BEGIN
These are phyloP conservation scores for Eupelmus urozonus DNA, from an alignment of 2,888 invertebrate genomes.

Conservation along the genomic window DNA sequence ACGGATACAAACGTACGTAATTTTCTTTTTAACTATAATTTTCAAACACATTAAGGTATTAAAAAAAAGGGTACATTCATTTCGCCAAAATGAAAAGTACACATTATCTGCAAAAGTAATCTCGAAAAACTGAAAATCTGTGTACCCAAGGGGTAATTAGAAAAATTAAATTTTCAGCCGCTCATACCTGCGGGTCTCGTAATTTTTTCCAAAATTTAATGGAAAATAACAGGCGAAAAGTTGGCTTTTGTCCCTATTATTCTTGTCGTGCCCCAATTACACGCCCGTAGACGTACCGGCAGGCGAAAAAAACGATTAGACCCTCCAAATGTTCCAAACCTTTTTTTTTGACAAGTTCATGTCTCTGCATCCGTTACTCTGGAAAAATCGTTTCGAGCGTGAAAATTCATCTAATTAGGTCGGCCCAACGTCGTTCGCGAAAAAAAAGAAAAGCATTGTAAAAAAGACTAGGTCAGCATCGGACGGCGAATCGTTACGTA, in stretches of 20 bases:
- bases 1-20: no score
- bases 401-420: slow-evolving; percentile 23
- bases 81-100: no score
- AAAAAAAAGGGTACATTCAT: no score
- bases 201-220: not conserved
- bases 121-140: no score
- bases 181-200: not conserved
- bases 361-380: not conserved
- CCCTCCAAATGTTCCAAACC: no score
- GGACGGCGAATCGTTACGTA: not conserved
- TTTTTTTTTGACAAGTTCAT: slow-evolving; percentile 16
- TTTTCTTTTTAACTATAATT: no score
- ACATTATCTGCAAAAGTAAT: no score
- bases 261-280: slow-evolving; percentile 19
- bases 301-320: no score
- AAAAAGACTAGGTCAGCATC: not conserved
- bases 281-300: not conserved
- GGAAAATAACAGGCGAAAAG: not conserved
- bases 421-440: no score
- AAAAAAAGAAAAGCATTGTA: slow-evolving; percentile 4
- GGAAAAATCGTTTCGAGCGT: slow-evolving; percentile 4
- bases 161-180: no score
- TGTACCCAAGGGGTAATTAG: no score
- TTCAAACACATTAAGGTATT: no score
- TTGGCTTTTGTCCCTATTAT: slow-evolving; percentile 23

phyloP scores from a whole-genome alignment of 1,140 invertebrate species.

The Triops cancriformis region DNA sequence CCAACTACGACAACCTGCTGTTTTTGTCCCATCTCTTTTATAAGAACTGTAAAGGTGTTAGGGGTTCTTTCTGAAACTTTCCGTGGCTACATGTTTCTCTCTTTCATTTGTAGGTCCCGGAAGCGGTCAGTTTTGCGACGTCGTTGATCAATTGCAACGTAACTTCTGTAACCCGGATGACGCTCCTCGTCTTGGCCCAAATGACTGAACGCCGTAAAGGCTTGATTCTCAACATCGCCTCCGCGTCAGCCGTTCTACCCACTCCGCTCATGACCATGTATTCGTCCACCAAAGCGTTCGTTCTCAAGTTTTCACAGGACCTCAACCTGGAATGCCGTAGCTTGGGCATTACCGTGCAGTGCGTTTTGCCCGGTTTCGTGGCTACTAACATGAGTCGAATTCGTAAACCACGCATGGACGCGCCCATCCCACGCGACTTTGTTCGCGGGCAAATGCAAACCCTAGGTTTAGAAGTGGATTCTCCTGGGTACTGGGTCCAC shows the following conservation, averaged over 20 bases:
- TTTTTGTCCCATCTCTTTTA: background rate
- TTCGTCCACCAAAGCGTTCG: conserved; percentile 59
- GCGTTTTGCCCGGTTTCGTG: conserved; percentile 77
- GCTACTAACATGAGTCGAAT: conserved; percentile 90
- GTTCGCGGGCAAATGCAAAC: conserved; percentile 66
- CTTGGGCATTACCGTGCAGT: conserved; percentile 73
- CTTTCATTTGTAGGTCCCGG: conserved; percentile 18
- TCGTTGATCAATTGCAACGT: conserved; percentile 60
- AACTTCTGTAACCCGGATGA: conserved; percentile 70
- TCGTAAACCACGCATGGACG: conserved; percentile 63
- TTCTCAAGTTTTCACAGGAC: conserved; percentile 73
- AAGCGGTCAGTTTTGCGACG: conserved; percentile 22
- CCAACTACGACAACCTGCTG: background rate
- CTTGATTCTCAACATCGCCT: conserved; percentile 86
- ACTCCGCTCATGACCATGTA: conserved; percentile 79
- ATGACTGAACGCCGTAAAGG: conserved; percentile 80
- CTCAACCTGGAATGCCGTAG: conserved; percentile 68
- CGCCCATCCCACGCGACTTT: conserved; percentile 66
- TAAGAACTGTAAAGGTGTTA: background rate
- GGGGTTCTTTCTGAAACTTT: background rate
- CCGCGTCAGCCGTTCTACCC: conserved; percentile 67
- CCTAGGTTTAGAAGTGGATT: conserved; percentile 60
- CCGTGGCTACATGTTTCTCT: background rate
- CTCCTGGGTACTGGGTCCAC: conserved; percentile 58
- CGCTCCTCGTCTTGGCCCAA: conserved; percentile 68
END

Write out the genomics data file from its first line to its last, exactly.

These are phyloP conservation scores for Eupelmus urozonus DNA, from an alignment of 2,888 invertebrate genomes.

Conservation along the genomic window DNA sequence ACGGATACAAACGTACGTAATTTTCTTTTTAACTATAATTTTCAAACACATTAAGGTATTAAAAAAAAGGGTACATTCATTTCGCCAAAATGAAAAGTACACATTATCTGCAAAAGTAATCTCGAAAAACTGAAAATCTGTGTACCCAAGGGGTAATTAGAAAAATTAAATTTTCAGCCGCTCATACCTGCGGGTCTCGTAATTTTTTCCAAAATTTAATGGAAAATAACAGGCGAAAAGTTGGCTTTTGTCCCTATTATTCTTGTCGTGCCCCAATTACACGCCCGTAGACGTACCGGCAGGCGAAAAAAACGATTAGACCCTCCAAATGTTCCAAACCTTTTTTTTTGACAAGTTCATGTCTCTGCATCCGTTACTCTGGAAAAATCGTTTCGAGCGTGAAAATTCATCTAATTAGGTCGGCCCAACGTCGTTCGCGAAAAAAAAGAAAAGCATTGTAAAAAAGACTAGGTCAGCATCGGACGGCGAATCGTTACGTA, in stretches of 20 bases:
- bases 1-20: no score
- bases 401-420: slow-evolving; percentile 23
- bases 81-100: no score
- AAAAAAAAGGGTACATTCAT: no score
- bases 201-220: not conserved
- bases 121-140: no score
- bases 181-200: not conserved
- bases 361-380: not conserved
- CCCTCCAAATGTTCCAAACC: no score
- GGACGGCGAATCGTTACGTA: not conserved
- TTTTTTTTTGACAAGTTCAT: slow-evolving; percentile 16
- TTTTCTTTTTAACTATAATT: no score
- ACATTATCTGCAAAAGTAAT: no score
- bases 261-280: slow-evolving; percentile 19
- bases 301-320: no score
- AAAAAGACTAGGTCAGCATC: not conserved
- bases 281-300: not conserved
- GGAAAATAACAGGCGAAAAG: not conserved
- bases 421-440: no score
- AAAAAAAGAAAAGCATTGTA: slow-evolving; percentile 4
- GGAAAAATCGTTTCGAGCGT: slow-evolving; percentile 4
- bases 161-180: no score
- TGTACCCAAGGGGTAATTAG: no score
- TTCAAACACATTAAGGTATT: no score
- TTGGCTTTTGTCCCTATTAT: slow-evolving; percentile 23

phyloP scores from a whole-genome alignment of 1,140 invertebrate species.

The Triops cancriformis region DNA sequence CCAACTACGACAACCTGCTGTTTTTGTCCCATCTCTTTTATAAGAACTGTAAAGGTGTTAGGGGTTCTTTCTGAAACTTTCCGTGGCTACATGTTTCTCTCTTTCATTTGTAGGTCCCGGAAGCGGTCAGTTTTGCGACGTCGTTGATCAATTGCAACGTAACTTCTGTAACCCGGATGACGCTCCTCGTCTTGGCCCAAATGACTGAACGCCGTAAAGGCTTGATTCTCAACATCGCCTCCGCGTCAGCCGTTCTACCCACTCCGCTCATGACCATGTATTCGTCCACCAAAGCGTTCGTTCTCAAGTTTTCACAGGACCTCAACCTGGAATGCCGTAGCTTGGGCATTACCGTGCAGTGCGTTTTGCCCGGTTTCGTGGCTACTAACATGAGTCGAATTCGTAAACCACGCATGGACGCGCCCATCCCACGCGACTTTGTTCGCGGGCAAATGCAAACCCTAGGTTTAGAAGTGGATTCTCCTGGGTACTGGGTCCAC shows the following conservation, averaged over 20 bases:
- TTTTTGTCCCATCTCTTTTA: background rate
- TTCGTCCACCAAAGCGTTCG: conserved; percentile 59
- GCGTTTTGCCCGGTTTCGTG: conserved; percentile 77
- GCTACTAACATGAGTCGAAT: conserved; percentile 90
- GTTCGCGGGCAAATGCAAAC: conserved; percentile 66
- CTTGGGCATTACCGTGCAGT: conserved; percentile 73
- CTTTCATTTGTAGGTCCCGG: conserved; percentile 18
- TCGTTGATCAATTGCAACGT: conserved; percentile 60
- AACTTCTGTAACCCGGATGA: conserved; percentile 70
- TCGTAAACCACGCATGGACG: conserved; percentile 63
- TTCTCAAGTTTTCACAGGAC: conserved; percentile 73
- AAGCGGTCAGTTTTGCGACG: conserved; percentile 22
- CCAACTACGACAACCTGCTG: background rate
- CTTGATTCTCAACATCGCCT: conserved; percentile 86
- ACTCCGCTCATGACCATGTA: conserved; percentile 79
- ATGACTGAACGCCGTAAAGG: conserved; percentile 80
- CTCAACCTGGAATGCCGTAG: conserved; percentile 68
- CGCCCATCCCACGCGACTTT: conserved; percentile 66
- TAAGAACTGTAAAGGTGTTA: background rate
- GGGGTTCTTTCTGAAACTTT: background rate
- CCGCGTCAGCCGTTCTACCC: conserved; percentile 67
- CCTAGGTTTAGAAGTGGATT: conserved; percentile 60
- CCGTGGCTACATGTTTCTCT: background rate
- CTCCTGGGTACTGGGTCCAC: conserved; percentile 58
- CGCTCCTCGTCTTGGCCCAA: conserved; percentile 68